“It is hard to understand why the Constitution would require a congressional supermajority to remove a disqualification if a simple majority could nullify Section 3’s operation by repealing or declining to pass implementing legislation,” they wrote.

The court’s liberal justices opened their opinion by quoting the conservative majority’s decision that struck down Roe v Wade back to them, reminding them that “if it is not necessary to decide more to dispose of a case, then it is necessary not to decide more”.

In the Colorado case, the conservative majority departed from that “fundamental principle of judicial restraint” with a decision that imperils future cases involving insurrectionists, and has “shut the door” on other ways to enforce a constitutional ban against insurrectionists in government.

Donald Trump speaks to reporters from Mar-a-Lago on 4 March after the US Supreme Court’s decision in a case that keeps him on presidential election ballots.
Donald Trump speaks to reporters from Mar-a-Lago on 4 March after the US Supreme Court’s decision in a case that keeps him on presidential election ballots. (AP)

Trump-appointed conservative Justice Amy Coney Barrett also departed from the five other conservative justices with her own brief concurring opinion, signalling that the court under Chief Justice John Roberts has veered into damaging precedent.

The case before the court “does not require us to address the complicated question whether federal legislation is the exclusive vehicle through which Section 3 can be enforced,” she argued. “This is not the time to amplify disagreement with stridency.”

Crucially, nothing about the ruling exonerates Mr Trump.

None of the justices wrote anything about the central premise of the case before them, in which the former president and current Republican frontrunner for the presidential election “engaged in insurrection” when he fuelled a mob to attack the US Capitol and try to overturn the election.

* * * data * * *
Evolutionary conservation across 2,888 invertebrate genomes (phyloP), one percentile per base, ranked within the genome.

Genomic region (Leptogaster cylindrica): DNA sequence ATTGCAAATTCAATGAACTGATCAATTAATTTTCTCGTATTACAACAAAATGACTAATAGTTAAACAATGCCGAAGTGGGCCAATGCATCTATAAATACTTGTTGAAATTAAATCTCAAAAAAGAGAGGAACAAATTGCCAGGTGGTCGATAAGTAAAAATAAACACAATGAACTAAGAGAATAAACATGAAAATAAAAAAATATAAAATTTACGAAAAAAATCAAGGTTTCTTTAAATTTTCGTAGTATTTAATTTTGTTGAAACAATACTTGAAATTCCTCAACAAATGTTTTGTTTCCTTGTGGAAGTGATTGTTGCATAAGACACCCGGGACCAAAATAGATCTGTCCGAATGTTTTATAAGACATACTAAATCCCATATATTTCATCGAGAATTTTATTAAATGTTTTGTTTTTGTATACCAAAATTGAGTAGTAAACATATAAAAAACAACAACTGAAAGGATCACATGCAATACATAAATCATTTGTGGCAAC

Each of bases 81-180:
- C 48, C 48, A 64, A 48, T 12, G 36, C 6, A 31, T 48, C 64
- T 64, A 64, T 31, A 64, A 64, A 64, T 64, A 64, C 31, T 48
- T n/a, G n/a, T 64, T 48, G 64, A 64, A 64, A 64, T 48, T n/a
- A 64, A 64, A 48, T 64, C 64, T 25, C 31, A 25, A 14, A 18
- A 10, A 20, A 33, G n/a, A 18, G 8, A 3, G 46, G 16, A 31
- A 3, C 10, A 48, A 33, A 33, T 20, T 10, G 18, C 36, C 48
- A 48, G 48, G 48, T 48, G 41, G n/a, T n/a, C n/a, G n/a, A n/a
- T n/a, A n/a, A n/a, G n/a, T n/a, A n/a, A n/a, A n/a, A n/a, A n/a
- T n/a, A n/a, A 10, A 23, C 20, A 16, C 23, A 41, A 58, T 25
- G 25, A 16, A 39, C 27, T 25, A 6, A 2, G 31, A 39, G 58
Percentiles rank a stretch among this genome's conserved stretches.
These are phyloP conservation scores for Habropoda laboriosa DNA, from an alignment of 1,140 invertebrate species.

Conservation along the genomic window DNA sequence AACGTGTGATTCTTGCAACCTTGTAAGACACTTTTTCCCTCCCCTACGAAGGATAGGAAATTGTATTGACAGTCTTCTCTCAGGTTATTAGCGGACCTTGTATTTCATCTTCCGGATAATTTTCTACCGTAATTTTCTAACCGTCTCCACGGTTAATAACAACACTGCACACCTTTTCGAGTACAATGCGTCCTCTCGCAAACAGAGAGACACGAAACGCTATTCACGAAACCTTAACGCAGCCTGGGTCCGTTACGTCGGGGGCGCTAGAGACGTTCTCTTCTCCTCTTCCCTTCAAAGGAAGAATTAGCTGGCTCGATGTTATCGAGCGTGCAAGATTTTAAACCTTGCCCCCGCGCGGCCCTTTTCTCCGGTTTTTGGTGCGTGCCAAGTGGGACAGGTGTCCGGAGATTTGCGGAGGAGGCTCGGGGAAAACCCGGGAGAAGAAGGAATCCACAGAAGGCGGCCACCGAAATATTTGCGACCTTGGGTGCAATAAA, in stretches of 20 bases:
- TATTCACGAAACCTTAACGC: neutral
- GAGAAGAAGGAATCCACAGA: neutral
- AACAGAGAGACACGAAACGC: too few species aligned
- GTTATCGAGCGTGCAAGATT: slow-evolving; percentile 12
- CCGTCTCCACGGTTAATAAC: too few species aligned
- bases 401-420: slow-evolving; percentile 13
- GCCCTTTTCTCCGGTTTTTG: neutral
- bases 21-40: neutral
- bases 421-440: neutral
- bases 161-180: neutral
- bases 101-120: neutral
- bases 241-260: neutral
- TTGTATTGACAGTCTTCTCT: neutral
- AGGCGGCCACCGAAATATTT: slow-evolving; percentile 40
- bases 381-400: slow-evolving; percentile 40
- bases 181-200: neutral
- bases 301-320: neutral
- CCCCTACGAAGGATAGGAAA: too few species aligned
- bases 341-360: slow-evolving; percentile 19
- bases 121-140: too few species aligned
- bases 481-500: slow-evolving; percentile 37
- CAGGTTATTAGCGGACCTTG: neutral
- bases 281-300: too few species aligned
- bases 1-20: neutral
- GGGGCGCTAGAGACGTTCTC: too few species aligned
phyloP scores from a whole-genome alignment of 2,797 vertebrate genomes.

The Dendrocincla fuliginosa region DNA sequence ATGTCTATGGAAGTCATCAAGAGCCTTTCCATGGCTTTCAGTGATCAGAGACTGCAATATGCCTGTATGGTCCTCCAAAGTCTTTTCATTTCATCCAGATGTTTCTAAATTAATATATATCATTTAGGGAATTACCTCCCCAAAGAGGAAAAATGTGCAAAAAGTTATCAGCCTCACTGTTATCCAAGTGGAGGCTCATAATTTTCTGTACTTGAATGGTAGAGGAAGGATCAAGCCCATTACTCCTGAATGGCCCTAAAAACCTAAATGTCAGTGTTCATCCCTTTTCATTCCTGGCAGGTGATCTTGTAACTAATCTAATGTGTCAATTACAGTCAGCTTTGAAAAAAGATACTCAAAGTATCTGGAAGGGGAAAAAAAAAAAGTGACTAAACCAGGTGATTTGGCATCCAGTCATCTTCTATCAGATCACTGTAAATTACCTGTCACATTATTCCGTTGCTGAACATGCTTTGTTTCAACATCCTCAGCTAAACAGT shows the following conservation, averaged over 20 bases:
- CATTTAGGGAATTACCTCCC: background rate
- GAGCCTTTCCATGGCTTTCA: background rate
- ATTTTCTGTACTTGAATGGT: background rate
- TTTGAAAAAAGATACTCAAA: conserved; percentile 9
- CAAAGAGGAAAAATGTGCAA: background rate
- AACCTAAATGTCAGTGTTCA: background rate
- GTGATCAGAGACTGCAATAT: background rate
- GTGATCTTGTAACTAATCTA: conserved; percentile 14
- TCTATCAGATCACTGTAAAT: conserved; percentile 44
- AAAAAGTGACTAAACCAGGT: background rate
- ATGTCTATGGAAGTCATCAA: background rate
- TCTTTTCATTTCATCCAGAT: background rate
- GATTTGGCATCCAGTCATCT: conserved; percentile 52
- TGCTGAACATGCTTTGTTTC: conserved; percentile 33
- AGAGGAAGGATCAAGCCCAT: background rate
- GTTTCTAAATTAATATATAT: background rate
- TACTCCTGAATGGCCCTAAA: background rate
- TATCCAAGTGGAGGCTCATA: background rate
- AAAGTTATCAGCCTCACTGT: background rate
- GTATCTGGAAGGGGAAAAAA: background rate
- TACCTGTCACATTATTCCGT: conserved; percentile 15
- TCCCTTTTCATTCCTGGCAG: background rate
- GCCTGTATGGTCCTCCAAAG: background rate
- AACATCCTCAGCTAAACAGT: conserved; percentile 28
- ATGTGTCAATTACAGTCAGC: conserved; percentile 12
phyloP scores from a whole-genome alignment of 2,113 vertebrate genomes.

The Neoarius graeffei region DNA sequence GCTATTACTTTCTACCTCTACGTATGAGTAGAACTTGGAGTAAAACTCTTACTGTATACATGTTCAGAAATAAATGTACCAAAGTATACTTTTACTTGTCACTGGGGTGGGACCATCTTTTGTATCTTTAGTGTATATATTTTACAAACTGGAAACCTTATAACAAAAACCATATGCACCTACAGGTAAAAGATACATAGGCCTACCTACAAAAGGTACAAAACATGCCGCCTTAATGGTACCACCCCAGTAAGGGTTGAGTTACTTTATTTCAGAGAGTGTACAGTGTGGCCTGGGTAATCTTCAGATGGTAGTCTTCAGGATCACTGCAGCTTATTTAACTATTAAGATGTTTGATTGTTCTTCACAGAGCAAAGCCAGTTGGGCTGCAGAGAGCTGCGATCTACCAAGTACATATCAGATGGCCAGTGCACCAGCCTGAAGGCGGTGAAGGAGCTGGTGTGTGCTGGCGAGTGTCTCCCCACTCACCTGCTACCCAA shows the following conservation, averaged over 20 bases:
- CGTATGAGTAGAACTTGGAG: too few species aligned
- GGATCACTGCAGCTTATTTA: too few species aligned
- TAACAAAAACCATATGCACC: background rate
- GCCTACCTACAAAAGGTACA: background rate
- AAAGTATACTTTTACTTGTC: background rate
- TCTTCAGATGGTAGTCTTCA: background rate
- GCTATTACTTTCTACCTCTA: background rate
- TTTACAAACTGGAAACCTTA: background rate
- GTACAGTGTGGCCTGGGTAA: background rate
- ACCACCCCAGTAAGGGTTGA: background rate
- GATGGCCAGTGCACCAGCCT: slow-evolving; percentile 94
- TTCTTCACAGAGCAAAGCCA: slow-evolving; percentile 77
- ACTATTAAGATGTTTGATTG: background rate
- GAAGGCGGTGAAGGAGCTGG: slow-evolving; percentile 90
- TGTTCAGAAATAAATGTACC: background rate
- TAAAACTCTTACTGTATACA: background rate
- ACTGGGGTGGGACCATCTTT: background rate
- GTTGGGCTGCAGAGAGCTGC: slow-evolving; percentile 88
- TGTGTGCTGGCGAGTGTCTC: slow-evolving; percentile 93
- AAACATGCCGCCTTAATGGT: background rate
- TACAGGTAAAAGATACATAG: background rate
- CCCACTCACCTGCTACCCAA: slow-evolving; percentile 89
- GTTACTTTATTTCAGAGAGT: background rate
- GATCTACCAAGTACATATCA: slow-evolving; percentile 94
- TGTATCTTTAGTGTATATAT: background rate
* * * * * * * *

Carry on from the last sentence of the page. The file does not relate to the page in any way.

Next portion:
The court’s liberal justices appeared to suggest that they agreed with that, summarising their take on the case before them as to whether “Colorado may keep a Presidential candidate off the ballot on the ground that he is an oathbreaking insurrectionist and thus disqualified from holding federal office under Section 3 of the [14th] Amendment”.

“Section 3 serves an important, though rarely needed, role in our democracy,” they wrote. “The American people have the power to vote for and elect candidates for national office, and that is a great and glorious thing. The men who drafted and ratified the [14th] Amendment, however, had witnessed an ‘insurrection [and] rebellion’ to defend slavery. They wanted to ensure that those who had participated in that insurrection, and in possible future insurrections, could not return to prominent roles. Today, the majority goes beyond the necessities of this case to limit how Section 3 can bar an oathbreaking insurrectionist from becoming President.”

Mr Trump’s legal team will be returning to the nation’s highest court next month, when his lawyers will argue that he deserves “immunity” from prosecution for January 6-connected crimes, including conspiracy and obstruction.

He got exactly what he wanted from the Supreme Court in that case, with delays after delays thanks to his appeals and the Supreme Court’s slow walk of the “immunity “question.

Now, following Monday’s ruling from the justices, voters will be allowed to decide whether or not they want an “insurrectionist” in office – a label that the Supreme Court didn’t reject.